Governor Polis gave a rare televised address to the state of Colorado on Monday night. The governor stressed that the sacrifice of staying at home is not easy, but when it comes to the choice of temporarily shutting down the economy or catastrophic loss of life, then the choice is easy, he said.
The governor extended the statewide “stay at home” order, slated to expire on April 11, to Sunday, April 26. The governor referenced data that lead him to this decision: Before the stay-at-home order, Colorado’s infection rate was doubling every 1 to 2 days. Current data has the doubling rate at every 6 to 7 days. Governor Polis said these numbers demonstrated that statewide social distancing efforts were working. Finally, the Governor noted that the statewide order could be released earlier, if data continues to show that hospitals can handle COVID patients.
By extending the statewide order, it appears that construction and other essential services will be able to continue through April 26.
Also, on Monday, Denver Mayor Michael Hancock extended the city’s “stay-at-home” order to April 30. By extending the Denver order, Mayor Hancock is also allowing construction and other essential services to continue through April 30.
On Tuesday, the Governor executed several items to correspond to the stay-at-home order extension to April 26, including:
To review all of Governor Polis’s executive orders and other actions, please click here.
With the current extensions, it’s important that our industry proactively works to ensure that all workers are following social distancing practices as much as possible. Working through these extended orders is a privilege. We need to demonstrate that we have responsible jobsites so the privilege isn’t revoked.
The CAHB has several resources to ensure that your jobsites have the proper signage and information to keep workers safe and healthy. The CAHB has an English and Spanish-language handout that can be distributed at worksites and posted in key locations. The handout is available by clicking here. Please take a moment to review the content and to ask all jobsite managers to distribute this handout.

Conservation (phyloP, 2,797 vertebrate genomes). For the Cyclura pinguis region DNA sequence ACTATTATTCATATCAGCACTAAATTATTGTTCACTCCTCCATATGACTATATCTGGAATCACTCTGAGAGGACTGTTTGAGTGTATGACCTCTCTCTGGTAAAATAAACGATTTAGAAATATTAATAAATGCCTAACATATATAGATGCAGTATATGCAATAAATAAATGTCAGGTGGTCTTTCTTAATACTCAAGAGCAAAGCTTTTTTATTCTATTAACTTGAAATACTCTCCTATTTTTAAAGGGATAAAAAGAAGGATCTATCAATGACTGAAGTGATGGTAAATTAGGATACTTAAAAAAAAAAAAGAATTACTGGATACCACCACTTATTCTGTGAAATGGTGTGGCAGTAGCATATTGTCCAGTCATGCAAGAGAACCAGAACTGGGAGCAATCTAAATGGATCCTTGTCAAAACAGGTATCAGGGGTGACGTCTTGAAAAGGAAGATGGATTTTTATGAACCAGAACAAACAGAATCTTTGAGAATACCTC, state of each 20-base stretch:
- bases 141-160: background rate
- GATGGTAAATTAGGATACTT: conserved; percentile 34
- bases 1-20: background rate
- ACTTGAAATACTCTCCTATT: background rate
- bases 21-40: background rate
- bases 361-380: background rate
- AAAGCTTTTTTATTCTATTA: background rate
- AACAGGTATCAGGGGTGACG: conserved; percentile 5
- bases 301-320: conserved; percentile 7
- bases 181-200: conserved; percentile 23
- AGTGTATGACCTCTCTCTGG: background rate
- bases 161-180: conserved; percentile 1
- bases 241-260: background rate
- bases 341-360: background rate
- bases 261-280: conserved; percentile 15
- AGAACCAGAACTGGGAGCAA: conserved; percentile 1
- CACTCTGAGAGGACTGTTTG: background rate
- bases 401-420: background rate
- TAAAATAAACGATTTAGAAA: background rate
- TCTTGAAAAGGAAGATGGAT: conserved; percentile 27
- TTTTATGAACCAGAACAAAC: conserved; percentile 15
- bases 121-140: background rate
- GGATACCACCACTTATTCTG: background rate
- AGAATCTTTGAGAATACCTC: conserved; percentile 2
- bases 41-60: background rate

In addition, the NAHB has developed a toolkit (available by clicking here) with COVID-19 prevention, preparedness and response plans.
Our goal is to follow the Colorado Department of Public Health and Environment guidelines on jobsite safety—available by clicking here.
Daniel Hayes, the proponent of Initiative 122, was quoted Monday in a Colorado Sun, indicating that his petition drive for 122 is over due to the statewide “stay-at-home” order. From the Sun article:
In 2018, Hayes’ informed the media that he would not collect any signatures, but he never formally pulled the measure with the Secretary of State. The campaign against 122 will continue to monitor this closely until the June 5 signature deadline to ensure that 122 officially does not qualify for the ballot.
The CAHB and its partners have worked closely with the state of Colorado and local officials to ensure that construction remains an essential service during the current COVID “stay-at-home” orders. In order to remain working during the current and future orders, we need to work together to ensure that all workers are following social distancing practices as much as possible. Remember, working through this Order is a privilege. We need to demonstrate that we have responsible jobsites so the privilege isn’t revoked.
The Colorado Department of Public Health and Environment released guidance on worksite safety—please click here to review.
The CAHB has an English and Spanish-language handout that can be distributed at worksites and posted in key locations. The handout is available by clicking here. Please take a moment to review the content and to ask all jobsite managers to distribute this handout.
For more information, please click here for a toolkit from NAHB that will help further promote and institute COVID-19 prevention, preparedness and response plans. The toolkit can help make your company’s policies safer and demonstrate to local government partners, trade partners and the community that we are going above and beyond to promote safe and clean worksites.
CARES Act Programs:
The Coronavirus Aid, Relief and Economic Security (CARES) Act, the Phase 3 economic-stimulus package passed by Congress last week includes two important programs for small business: The Payroll Protection Program (PPP) and Economic Injury Disaster Loans (EIDL).